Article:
Oddly Enough

Of Irish origin? Get the proof and earn discounts

DUBLIN (Reuters) Do you have Irish ancestry? Are you travelling to Ireland soon and hoping for discounts? The Irish government may have the answer for you.

An Ireland fan holds the national flag during their Six Nations rugby union match against France at the Stade de France stadium in Saint Denis, near Paris February 13, 2010. REUTERS/Benoit Tessier

The Department of Foreign Affairs has issued a tender for a company to distribute “Certificates of Irish Heritage,” which holders could display in their homes, give to their children as gifts or use to get discounts at Irish tourist attractions.

As the tender document explains, anyone born in Ireland, born to an Irish parent or with a grandparent born in Ireland can qualify for full Irish citizenship.

However, those who are just “aware they are of Irish descent and feel a strong affinity for Ireland” but are too many generations removed to get an Irish passport would appreciate a document to prove their origins, the ministry said.

Members of the Diaspora, which is estimated at 70 million, could get the certificates for an as-yet-unspecified fee.

Eligibility criteria would not be “overly cumbersome” and probably won’t require the submission of any original documents, though birth certificates, death or marriage records could be taken into consideration, the ministry said.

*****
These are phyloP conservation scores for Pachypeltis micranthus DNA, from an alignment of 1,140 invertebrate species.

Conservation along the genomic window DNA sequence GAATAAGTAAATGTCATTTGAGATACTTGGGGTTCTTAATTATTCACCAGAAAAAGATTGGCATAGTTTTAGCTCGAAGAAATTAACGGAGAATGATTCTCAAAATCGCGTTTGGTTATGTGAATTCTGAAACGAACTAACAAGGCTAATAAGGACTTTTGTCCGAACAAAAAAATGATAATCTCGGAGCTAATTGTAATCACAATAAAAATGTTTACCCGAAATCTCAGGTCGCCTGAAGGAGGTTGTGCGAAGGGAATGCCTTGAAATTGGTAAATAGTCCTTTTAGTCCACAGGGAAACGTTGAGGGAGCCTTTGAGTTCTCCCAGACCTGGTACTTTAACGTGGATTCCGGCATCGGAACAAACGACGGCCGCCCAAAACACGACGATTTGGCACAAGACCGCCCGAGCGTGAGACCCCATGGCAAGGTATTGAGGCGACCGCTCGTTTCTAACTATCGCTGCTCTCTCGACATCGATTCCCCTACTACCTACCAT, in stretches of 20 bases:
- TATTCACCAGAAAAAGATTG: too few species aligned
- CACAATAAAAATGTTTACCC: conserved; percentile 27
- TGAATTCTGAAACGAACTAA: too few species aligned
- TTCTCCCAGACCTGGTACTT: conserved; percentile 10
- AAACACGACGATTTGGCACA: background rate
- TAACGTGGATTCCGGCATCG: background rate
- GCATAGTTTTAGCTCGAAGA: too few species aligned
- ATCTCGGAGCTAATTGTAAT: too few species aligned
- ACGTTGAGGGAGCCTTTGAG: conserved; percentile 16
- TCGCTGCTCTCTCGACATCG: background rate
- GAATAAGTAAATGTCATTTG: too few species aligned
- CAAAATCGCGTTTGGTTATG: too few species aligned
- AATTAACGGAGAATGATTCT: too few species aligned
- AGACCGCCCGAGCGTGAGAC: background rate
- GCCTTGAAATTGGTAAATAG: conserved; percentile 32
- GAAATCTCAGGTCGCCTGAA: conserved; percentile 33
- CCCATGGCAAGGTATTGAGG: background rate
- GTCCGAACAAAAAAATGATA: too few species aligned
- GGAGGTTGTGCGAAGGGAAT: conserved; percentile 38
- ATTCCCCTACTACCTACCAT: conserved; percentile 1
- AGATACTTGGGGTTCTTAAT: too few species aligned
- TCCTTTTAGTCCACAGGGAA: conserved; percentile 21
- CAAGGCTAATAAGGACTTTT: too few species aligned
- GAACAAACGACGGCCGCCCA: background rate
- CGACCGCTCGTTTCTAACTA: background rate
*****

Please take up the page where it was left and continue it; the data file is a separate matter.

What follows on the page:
It said the idea had been one of the practical proposals of the “Global Irish Economic Forum” last year, a summit of CEOs and media personalities of Irish origin from around the world who brainstormed about ways of getting Ireland out of recession.

It said the proposal had received an “overwhelmingly positive response” abroad. “We should not belittle or undermine the value of this sentiment,” the ministry said in an e-mailed statement.

However, the press in Ireland was not so uniformly impressed.

“Selling a cutesy little heirloom document purporting to confirm such identity, even at a modest fee, has predatory undertones,” wrote Martina Devlin in a column for the Irish Independent newspaper.

“It puts a price on something which shouldn’t be bought or sold,” Devlin said.

She added: “What’s on offer is tawdry, tricksy and really kind of icky. Prize bulls and pedigree dogs, even cars, can be certified -- never people.”

Editing by Paul Casciato